One of the best kept secrets in Dunedin is its Scottish connection has resulted in the city producing some the finest whisky on the planet.
You should visit Dunedin because the Midwinter Carnival features a chocolate jaffa race on the world’s steepest street.
Nelson is famous because of its local art and craft stores, the slightly eccentric World of Wearable Art & Classic Cars Museum, and the backdrop of the Tasman Mountains.
Kiwis love Nelson so much because of the kilometres of white sand that makes up Tahunanui Beach.
One of the best kept secrets in Nelson is the sunset over the sea. It will take your breath away.
You should visit Nelson because it’s literally the Centre of New Zealand. There’s a plaque on top of a forested hill that tells you so.
Queenstown is famous because it’s ground zero for commercial bungee jumping, and it’s New Zealand’s ski capital.
Kiwis love Queenstown so much because you can jump from great heights, swing hundreds of metres through the air, speed through the forest on a zipline, go canyoning in the wilderness, and whizz down mountains on skis.
One of the best kept secrets in Queenstown is the Queenstown Hill Time Walk. This 1.5 km uphill trek takes you from downtown Queenstown, through a pine forest with information boards outlining the history of the region, and up to a mountain look out with far-reaching views.
You should visit Queenstown because of the nearby ski resorts of Cardrona, The Remarkables, Coronet Peak, and Triple Cone.
Christchurch is famous because of its parks and gardens, the civilised pastime of flat-bottom punting by boat along the Avon River, and the fact that it’s pulling itself up by the boot straps after those devastating earthquakes.
Kiwis love Christchurch so much because of the post-quake street art that decorates the city, and the Cardboard Cathedral that is a temporary replacement for the old cathedral that was destroyed. It’s literally made out of cardboard, as well as steel and wood.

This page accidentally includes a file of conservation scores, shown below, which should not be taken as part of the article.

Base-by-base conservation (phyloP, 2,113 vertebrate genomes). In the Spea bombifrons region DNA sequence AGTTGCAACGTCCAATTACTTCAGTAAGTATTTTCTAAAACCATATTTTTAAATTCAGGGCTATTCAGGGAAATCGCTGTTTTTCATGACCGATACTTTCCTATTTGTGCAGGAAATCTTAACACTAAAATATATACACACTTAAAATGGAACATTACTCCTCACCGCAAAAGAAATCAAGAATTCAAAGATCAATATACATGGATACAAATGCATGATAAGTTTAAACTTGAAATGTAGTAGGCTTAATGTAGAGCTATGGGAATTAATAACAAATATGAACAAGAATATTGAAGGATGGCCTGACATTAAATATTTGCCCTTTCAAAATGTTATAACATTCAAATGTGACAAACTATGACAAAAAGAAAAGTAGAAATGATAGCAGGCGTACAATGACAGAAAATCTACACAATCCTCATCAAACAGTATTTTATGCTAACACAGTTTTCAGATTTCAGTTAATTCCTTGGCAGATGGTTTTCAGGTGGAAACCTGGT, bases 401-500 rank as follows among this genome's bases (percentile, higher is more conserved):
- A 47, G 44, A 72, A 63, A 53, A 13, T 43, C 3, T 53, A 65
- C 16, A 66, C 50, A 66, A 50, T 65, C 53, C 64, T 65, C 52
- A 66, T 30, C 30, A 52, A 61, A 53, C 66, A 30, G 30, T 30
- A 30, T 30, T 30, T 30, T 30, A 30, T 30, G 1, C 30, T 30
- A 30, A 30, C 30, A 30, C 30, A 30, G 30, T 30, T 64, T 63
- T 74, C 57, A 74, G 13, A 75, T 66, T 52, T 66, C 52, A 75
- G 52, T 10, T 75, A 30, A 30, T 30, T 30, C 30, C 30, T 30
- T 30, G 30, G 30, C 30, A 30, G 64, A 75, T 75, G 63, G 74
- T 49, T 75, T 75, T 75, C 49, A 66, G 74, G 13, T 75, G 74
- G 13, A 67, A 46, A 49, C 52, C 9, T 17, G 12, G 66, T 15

One of thebest kept secrets in Christchurch is Quake City, in the Canterbury Museum. It’s a devastating exhibition about the damage anearthquake can do to a city and its community.
You should visit Christchurch because it’s also a gateway to Arthur’s Pass National Park, with its beech-forest paths and alpine hiking trails.
Wellington is famous because it’s the capital of New Zealand. Hurrah. Even though most people outside of New Zealand think Auckland is.
Kiwis love Wellington so much because it’s a compact capital with delightful wooden houses, a historic cable car, and the story of New Zealand recounted at the Te Papa museum.
One of the best kept secrets in Wellington is Weta Workshop, a mini museum that celebrates the film making experience. Lord of the Rings fans will love it.
You should visit Wellington because the ‘Windy City’ will blow the cobwebs out, if the bars and restaurants fail to do it.
Auckland is famous because it’s the ‘big smoke’ harbour city with plenty of nightlife and lovely beaches.
Kiwis love Auckland so much because you get the conveniences of the big city with easy access to pretty offshore islands, like Waiheke Island (with its wineries and olive groves).
One of the best kept secrets about Auckland is Rotoroa Island. It’s a short ferry trip from downtown Auckland. There are pleasant walking trails, dazzling beaches, and plenty of weka birds walking around.
You should visit Auckland because it ranks as the most popular destination for Kiwis in New Zealand. So it must be doing something right.